Kaspersky Lab detects new rootkits

Rootkits can attack 32 and 64-bit Windows machines, contain code to attack Mac

Tags: Cyber crimeKaspersky Lab
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Kaspersky Lab detects new rootkits Kaspersky Lab has detected new rootkits that are able to attack both 32 and 64 bit Windows systems as well as Mac.
By  Georgina Enzer Published  June 5, 2011

Kaspersky Lab has detected multi-purpose rootkits capable of posing a threat to both 32 and 64-bit Windows systems.

Rootkits are malicious programmes that mainly exist in the form of drivers and can run at the kernel level of an operating system and load when the system boots. This makes rootkits difficult to detect using standard protection tools, according to Kaspersky.

The 64-bit rootkit found by the security software company does not try to bypass the PatchGuard kernel protection system, but uses a special digital signature for software developers instead.

The rootkit is distributed via a downloader, which also tries to install other malicious software to a user's computer.

One of the rootkit variants found by Kaspersky's experts attempts to download and install so-called Rogue or Fake antivirus software for the Mac OS X operating system, along with other malware.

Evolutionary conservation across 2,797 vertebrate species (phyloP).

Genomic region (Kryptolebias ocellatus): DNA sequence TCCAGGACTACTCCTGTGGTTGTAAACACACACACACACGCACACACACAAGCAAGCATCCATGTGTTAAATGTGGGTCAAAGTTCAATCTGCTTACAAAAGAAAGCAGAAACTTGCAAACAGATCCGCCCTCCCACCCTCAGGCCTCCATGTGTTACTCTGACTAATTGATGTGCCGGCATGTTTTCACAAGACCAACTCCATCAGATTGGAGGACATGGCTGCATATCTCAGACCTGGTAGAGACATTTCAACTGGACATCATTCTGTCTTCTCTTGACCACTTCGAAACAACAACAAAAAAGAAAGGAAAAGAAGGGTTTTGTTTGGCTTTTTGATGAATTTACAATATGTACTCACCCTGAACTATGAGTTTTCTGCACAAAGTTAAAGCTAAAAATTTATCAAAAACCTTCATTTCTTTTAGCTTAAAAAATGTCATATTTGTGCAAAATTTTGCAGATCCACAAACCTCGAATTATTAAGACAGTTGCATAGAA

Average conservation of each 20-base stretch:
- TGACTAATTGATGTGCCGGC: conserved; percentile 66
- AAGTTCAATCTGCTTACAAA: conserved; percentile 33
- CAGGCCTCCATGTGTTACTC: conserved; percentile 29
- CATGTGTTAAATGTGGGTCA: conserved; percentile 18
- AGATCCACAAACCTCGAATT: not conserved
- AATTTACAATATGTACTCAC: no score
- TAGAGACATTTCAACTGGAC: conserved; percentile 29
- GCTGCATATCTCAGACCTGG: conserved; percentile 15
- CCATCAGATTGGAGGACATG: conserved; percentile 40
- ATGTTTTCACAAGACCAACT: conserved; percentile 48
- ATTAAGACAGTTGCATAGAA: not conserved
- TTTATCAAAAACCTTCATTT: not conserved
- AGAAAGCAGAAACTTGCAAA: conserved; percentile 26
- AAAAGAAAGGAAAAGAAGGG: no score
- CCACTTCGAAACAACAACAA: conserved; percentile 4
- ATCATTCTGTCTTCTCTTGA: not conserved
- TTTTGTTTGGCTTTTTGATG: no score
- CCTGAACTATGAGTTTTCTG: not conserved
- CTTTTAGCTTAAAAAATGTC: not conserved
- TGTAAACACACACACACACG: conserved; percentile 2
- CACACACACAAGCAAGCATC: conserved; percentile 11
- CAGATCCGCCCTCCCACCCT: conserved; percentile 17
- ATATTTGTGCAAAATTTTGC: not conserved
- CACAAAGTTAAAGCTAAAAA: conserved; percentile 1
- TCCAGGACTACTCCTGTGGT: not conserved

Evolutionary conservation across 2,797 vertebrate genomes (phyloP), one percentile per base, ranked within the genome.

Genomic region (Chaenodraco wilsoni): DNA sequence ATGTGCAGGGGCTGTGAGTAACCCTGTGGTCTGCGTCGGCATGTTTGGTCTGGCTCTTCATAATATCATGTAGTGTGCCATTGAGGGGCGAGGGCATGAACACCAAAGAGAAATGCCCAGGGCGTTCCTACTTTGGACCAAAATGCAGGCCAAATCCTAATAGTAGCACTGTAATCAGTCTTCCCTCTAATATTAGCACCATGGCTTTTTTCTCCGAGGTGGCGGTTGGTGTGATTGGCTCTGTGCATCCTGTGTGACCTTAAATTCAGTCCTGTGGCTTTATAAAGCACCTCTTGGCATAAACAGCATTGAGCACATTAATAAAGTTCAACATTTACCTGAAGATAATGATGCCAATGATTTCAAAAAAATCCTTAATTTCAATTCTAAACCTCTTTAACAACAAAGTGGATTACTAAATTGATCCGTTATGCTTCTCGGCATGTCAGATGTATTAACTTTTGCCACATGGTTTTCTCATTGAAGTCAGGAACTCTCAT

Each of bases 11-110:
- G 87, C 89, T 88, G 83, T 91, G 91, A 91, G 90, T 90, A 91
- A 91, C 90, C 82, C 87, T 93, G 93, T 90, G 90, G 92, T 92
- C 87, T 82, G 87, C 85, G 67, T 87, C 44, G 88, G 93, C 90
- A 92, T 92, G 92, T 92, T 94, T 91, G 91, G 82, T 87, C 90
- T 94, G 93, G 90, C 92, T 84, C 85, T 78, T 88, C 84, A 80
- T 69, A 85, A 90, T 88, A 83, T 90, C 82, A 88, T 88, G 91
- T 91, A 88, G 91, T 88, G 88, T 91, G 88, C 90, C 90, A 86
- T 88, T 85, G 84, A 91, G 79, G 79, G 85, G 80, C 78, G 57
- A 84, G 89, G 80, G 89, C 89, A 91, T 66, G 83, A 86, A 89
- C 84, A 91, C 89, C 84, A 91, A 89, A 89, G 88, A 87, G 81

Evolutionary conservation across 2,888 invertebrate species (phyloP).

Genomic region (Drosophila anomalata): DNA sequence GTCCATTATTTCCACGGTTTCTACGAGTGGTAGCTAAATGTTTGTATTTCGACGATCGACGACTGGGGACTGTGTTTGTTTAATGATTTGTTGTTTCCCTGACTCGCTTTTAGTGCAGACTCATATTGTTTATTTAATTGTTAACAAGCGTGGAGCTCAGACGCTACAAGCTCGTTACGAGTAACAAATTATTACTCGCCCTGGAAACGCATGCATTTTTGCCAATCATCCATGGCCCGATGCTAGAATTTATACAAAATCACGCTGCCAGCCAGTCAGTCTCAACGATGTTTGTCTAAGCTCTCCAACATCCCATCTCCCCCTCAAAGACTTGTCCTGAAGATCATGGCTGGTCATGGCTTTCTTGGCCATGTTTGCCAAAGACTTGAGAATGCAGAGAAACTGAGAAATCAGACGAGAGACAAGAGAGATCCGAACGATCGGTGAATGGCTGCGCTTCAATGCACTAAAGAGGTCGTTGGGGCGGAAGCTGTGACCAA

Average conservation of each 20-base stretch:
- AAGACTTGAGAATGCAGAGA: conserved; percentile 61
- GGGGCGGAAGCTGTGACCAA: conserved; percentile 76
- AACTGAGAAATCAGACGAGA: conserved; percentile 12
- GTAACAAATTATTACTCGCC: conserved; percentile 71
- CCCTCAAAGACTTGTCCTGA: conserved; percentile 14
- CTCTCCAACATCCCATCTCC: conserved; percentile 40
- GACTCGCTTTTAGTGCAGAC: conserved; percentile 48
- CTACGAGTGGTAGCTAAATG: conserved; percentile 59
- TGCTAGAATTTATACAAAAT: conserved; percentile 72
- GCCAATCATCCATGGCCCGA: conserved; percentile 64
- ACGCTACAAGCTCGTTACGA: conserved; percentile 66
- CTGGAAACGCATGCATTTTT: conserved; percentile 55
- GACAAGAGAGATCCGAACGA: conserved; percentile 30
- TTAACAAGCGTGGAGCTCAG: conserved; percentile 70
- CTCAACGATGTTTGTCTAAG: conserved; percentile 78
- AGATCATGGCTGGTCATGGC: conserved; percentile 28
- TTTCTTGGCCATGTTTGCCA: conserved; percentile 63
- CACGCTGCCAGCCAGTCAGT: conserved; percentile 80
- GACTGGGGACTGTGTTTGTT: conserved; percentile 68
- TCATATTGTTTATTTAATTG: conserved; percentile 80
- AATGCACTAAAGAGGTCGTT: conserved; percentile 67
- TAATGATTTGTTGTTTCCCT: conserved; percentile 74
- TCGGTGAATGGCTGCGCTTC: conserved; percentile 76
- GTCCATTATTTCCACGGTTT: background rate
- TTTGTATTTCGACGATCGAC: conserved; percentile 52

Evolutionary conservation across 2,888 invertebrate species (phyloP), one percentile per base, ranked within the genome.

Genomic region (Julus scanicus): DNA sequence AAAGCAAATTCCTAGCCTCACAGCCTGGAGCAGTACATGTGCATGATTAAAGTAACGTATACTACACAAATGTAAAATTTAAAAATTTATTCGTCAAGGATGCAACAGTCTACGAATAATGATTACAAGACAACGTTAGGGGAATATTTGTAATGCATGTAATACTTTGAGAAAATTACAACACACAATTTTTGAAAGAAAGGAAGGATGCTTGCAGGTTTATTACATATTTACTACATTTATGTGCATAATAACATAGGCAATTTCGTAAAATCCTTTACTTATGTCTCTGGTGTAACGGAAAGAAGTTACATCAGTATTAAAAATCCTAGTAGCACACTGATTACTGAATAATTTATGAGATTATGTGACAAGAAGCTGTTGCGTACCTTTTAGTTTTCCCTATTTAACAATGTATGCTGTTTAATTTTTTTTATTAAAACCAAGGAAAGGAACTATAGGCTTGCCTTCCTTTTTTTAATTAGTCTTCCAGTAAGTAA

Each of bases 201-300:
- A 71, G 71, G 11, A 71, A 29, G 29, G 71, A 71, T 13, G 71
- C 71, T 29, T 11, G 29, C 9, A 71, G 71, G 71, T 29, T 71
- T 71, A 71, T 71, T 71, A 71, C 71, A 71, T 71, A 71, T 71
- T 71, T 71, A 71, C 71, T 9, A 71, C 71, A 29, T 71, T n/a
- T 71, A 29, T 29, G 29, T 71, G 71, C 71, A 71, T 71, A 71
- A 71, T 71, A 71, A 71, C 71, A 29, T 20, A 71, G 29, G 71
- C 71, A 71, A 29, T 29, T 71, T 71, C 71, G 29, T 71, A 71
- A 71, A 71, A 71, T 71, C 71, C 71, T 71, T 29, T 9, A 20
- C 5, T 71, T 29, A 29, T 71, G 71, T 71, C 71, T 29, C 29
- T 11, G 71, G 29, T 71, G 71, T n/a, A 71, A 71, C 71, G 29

This attack, which would not work on Windows devices, demonstrates cybercriminals' growing interest in operating systems other than Windows.

The rootkits are propagated via a downloader, which uses a pack of exploits called "BlackHole Exploit Kit".

A user's computer is infected when visiting websites containing the downloader and a number of vulnerabilities in common software such as the Java Runtime Environment and Adobe Reader are used to attack the target machine.

The downloader can infect both 32-bit and 64-bit Windows systems with one of the two rootkits.

"The 64-bit driver is signed with something called a ‘testing digital signature'. If Windows - Vista and higher - were to be booted in ‘TESTSIGNING' mode, the applications can launch the drivers signed with such a signature. This is a special trap-door which Microsoft has left for driver developers so they can test their creations. Cybercriminals have also made use of this loophole which allows them to launch their drivers without a legitimate signature," said Alexander Gostev, chief security expert at Kaspersky Lab. "This is another example of a rootkit which does not need to bypass the PatchGuard protection system included in the latest Windows x64 systems".

Both rootkits block users' attempts to install or run anti-malware programmes and intercept and monitor system activity to protect them from detection.

The rootkit not only leaves the PC vulnerable to attacks, but the downloader tries to obtain and execute malicious code, including the Rogue AV for Mac OS X.

This fake antivirus is known as Hoax.OSX.Defma.f and is one of the emerging threats for Mac OS X, which is increasingly being targeted by cybercriminals.

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